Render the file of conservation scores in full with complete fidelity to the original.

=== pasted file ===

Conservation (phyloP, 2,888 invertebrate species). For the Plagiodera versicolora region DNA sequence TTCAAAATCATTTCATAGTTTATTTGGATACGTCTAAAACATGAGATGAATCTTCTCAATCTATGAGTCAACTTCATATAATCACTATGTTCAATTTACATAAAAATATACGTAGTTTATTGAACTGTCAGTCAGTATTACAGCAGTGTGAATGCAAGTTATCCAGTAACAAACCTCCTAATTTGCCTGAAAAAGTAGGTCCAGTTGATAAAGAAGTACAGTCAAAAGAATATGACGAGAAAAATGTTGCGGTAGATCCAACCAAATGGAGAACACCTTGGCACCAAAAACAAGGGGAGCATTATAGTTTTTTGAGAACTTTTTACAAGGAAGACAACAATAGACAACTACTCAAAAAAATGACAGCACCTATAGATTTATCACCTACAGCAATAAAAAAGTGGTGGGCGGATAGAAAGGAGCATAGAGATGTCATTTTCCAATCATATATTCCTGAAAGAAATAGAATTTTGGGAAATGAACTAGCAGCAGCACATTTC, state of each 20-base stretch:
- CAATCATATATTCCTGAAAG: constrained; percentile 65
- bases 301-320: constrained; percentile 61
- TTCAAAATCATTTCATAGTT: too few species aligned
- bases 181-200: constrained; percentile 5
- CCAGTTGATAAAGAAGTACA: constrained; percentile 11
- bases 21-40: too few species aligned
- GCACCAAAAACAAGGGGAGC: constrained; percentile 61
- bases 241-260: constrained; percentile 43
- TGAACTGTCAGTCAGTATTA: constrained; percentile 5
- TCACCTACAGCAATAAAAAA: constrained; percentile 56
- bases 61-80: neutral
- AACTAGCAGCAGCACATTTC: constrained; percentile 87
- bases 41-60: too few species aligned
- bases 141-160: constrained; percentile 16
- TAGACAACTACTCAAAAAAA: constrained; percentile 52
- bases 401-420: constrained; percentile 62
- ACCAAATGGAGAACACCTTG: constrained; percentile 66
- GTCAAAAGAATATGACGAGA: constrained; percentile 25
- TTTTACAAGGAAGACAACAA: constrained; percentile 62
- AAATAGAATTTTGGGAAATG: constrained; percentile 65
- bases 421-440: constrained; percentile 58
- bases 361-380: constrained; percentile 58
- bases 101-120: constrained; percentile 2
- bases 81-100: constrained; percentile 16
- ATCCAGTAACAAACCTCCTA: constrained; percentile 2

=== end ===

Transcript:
Conservation (phyloP, 2,888 invertebrate species). For the Plagiodera versicolora region DNA sequence TTCAAAATCATTTCATAGTTTATTTGGATACGTCTAAAACATGAGATGAATCTTCTCAATCTATGAGTCAACTTCATATAATCACTATGTTCAATTTACATAAAAATATACGTAGTTTATTGAACTGTCAGTCAGTATTACAGCAGTGTGAATGCAAGTTATCCAGTAACAAACCTCCTAATTTGCCTGAAAAAGTAGGTCCAGTTGATAAAGAAGTACAGTCAAAAGAATATGACGAGAAAAATGTTGCGGTAGATCCAACCAAATGGAGAACACCTTGGCACCAAAAACAAGGGGAGCATTATAGTTTTTTGAGAACTTTTTACAAGGAAGACAACAATAGACAACTACTCAAAAAAATGACAGCACCTATAGATTTATCACCTACAGCAATAAAAAAGTGGTGGGCGGATAGAAAGGAGCATAGAGATGTCATTTTCCAATCATATATTCCTGAAAGAAATAGAATTTTGGGAAATGAACTAGCAGCAGCACATTTC, state of each 20-base stretch:
- CAATCATATATTCCTGAAAG: constrained; percentile 65
- bases 301-320: constrained; percentile 61
- TTCAAAATCATTTCATAGTT: too few species aligned
- bases 181-200: constrained; percentile 5
- CCAGTTGATAAAGAAGTACA: constrained; percentile 11
- bases 21-40: too few species aligned
- GCACCAAAAACAAGGGGAGC: constrained; percentile 61
- bases 241-260: constrained; percentile 43
- TGAACTGTCAGTCAGTATTA: constrained; percentile 5
- TCACCTACAGCAATAAAAAA: constrained; percentile 56
- bases 61-80: neutral
- AACTAGCAGCAGCACATTTC: constrained; percentile 87
- bases 41-60: too few species aligned
- bases 141-160: constrained; percentile 16
- TAGACAACTACTCAAAAAAA: constrained; percentile 52
- bases 401-420: constrained; percentile 62
- ACCAAATGGAGAACACCTTG: constrained; percentile 66
- GTCAAAAGAATATGACGAGA: constrained; percentile 25
- TTTTACAAGGAAGACAACAA: constrained; percentile 62
- AAATAGAATTTTGGGAAATG: constrained; percentile 65
- bases 421-440: constrained; percentile 58
- bases 361-380: constrained; percentile 58
- bases 101-120: constrained; percentile 2
- bases 81-100: constrained; percentile 16
- ATCCAGTAACAAACCTCCTA: constrained; percentile 2